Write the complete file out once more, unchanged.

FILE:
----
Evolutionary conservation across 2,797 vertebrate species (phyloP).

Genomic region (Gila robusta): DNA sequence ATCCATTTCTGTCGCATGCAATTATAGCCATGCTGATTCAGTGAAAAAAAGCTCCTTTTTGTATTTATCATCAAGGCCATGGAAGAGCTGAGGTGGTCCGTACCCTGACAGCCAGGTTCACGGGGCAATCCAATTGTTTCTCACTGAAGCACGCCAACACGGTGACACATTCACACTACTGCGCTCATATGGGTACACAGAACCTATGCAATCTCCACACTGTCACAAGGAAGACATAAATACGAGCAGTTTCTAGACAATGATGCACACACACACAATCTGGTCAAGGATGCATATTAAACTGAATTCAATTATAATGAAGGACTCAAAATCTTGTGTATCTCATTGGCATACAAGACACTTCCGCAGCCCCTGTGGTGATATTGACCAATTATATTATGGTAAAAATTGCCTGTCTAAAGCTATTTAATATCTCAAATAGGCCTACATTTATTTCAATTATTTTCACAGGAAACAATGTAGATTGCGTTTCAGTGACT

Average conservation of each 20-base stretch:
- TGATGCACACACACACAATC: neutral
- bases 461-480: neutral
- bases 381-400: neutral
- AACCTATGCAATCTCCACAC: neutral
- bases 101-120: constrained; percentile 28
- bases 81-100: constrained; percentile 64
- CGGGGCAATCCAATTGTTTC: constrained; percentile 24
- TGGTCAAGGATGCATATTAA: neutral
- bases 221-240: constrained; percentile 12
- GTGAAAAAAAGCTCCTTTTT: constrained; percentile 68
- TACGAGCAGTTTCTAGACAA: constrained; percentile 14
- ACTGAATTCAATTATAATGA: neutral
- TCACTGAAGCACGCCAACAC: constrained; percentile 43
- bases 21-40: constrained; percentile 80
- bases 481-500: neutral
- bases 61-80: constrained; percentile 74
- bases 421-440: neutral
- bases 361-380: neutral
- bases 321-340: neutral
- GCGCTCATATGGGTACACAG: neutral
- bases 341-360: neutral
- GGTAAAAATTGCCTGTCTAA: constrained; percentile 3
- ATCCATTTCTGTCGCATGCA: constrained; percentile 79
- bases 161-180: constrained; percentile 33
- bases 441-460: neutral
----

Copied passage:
Evolutionary conservation across 2,797 vertebrate species (phyloP).

Genomic region (Gila robusta): DNA sequence ATCCATTTCTGTCGCATGCAATTATAGCCATGCTGATTCAGTGAAAAAAAGCTCCTTTTTGTATTTATCATCAAGGCCATGGAAGAGCTGAGGTGGTCCGTACCCTGACAGCCAGGTTCACGGGGCAATCCAATTGTTTCTCACTGAAGCACGCCAACACGGTGACACATTCACACTACTGCGCTCATATGGGTACACAGAACCTATGCAATCTCCACACTGTCACAAGGAAGACATAAATACGAGCAGTTTCTAGACAATGATGCACACACACACAATCTGGTCAAGGATGCATATTAAACTGAATTCAATTATAATGAAGGACTCAAAATCTTGTGTATCTCATTGGCATACAAGACACTTCCGCAGCCCCTGTGGTGATATTGACCAATTATATTATGGTAAAAATTGCCTGTCTAAAGCTATTTAATATCTCAAATAGGCCTACATTTATTTCAATTATTTTCACAGGAAACAATGTAGATTGCGTTTCAGTGACT

Average conservation of each 20-base stretch:
- TGATGCACACACACACAATC: neutral
- bases 461-480: neutral
- bases 381-400: neutral
- AACCTATGCAATCTCCACAC: neutral
- bases 101-120: constrained; percentile 28
- bases 81-100: constrained; percentile 64
- CGGGGCAATCCAATTGTTTC: constrained; percentile 24
- TGGTCAAGGATGCATATTAA: neutral
- bases 221-240: constrained; percentile 12
- GTGAAAAAAAGCTCCTTTTT: constrained; percentile 68
- TACGAGCAGTTTCTAGACAA: constrained; percentile 14
- ACTGAATTCAATTATAATGA: neutral
- TCACTGAAGCACGCCAACAC: constrained; percentile 43
- bases 21-40: constrained; percentile 80
- bases 481-500: neutral
- bases 61-80: constrained; percentile 74
- bases 421-440: neutral
- bases 361-380: neutral
- bases 321-340: neutral
- GCGCTCATATGGGTACACAG: neutral
- bases 341-360: neutral
- GGTAAAAATTGCCTGTCTAA: constrained; percentile 3
- ATCCATTTCTGTCGCATGCA: constrained; percentile 79
- bases 161-180: constrained; percentile 33
- bases 441-460: neutral